While the temperature “in the shade” is a fairly reproducible figure, the temperature “in the sun” depends too much on whose temperature you’re talking about.
Different objects, including different people in differed clothing, will experience different temperatures in the sun because they will absorb different amounts of different portions of the sunlight’s spectrum. Light-colored clothing, in general, absorbs less, reflects more, of the sun’s radiations than dark clothing does, so it keeps us cooler.
It’s much the same with human skins: A light-skinned person may not feel as hot in the sun as a dark-skinned person will. When British imperialism was at its peak in parts of the world where the people have generally darker skins, Noel Coward immortalized that fact in his song, “Mad Dogs and Englishmen Go Out in the Mid-day Sun.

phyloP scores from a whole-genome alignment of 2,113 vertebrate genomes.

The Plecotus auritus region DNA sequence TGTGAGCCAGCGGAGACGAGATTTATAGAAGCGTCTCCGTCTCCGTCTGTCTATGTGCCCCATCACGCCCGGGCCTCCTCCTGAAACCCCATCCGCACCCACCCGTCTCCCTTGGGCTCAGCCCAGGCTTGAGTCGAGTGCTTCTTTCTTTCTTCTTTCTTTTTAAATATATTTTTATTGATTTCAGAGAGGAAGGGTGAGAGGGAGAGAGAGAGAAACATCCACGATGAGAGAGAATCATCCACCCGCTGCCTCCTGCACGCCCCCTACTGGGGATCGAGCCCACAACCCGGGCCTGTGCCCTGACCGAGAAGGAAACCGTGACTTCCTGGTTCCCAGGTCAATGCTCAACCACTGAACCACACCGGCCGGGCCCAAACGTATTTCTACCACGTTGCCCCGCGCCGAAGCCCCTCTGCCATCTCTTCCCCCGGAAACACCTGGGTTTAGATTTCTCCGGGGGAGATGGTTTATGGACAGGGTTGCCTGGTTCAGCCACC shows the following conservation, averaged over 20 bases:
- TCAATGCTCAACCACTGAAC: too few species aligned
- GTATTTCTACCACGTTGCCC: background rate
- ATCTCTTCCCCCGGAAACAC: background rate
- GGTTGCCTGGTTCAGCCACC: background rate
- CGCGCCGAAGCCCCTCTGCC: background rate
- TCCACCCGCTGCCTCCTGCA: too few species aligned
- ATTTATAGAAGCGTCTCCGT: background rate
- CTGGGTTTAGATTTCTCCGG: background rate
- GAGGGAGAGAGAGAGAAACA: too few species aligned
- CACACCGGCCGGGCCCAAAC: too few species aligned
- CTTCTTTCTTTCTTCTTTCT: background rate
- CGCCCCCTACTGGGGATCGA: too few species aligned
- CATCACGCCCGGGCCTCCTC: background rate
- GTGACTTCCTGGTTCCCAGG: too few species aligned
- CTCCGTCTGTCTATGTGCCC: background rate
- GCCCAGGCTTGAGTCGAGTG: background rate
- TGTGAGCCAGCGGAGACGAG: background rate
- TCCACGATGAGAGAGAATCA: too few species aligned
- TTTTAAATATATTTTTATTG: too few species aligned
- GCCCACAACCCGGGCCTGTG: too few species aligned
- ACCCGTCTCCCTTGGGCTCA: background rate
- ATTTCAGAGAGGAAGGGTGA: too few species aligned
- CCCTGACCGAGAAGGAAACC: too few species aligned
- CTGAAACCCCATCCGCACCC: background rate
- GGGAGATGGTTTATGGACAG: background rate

In the shade, in the absence of direct radiation from the sun, the temperature of a free object (not connected to a source or absorber of heat) depends only on the temperature of the surrounding air.
That’s the temperature that the weather people quote in their reports; they don’t bother to say “in the shade.” But in the sun, temperatures depend not only on the air’s temperature but also on the absorption and reflection of heat rays by the object or person in question. These factors can vary a great deal from object to object a condition to condition.
Incidentally, there is no physical law that says that steering wheels get hotter than anything else when you park your car in the sun. It’s just that the steering wheel is in a particularly sun-vulnerable position, and it’s the object you need to touch most.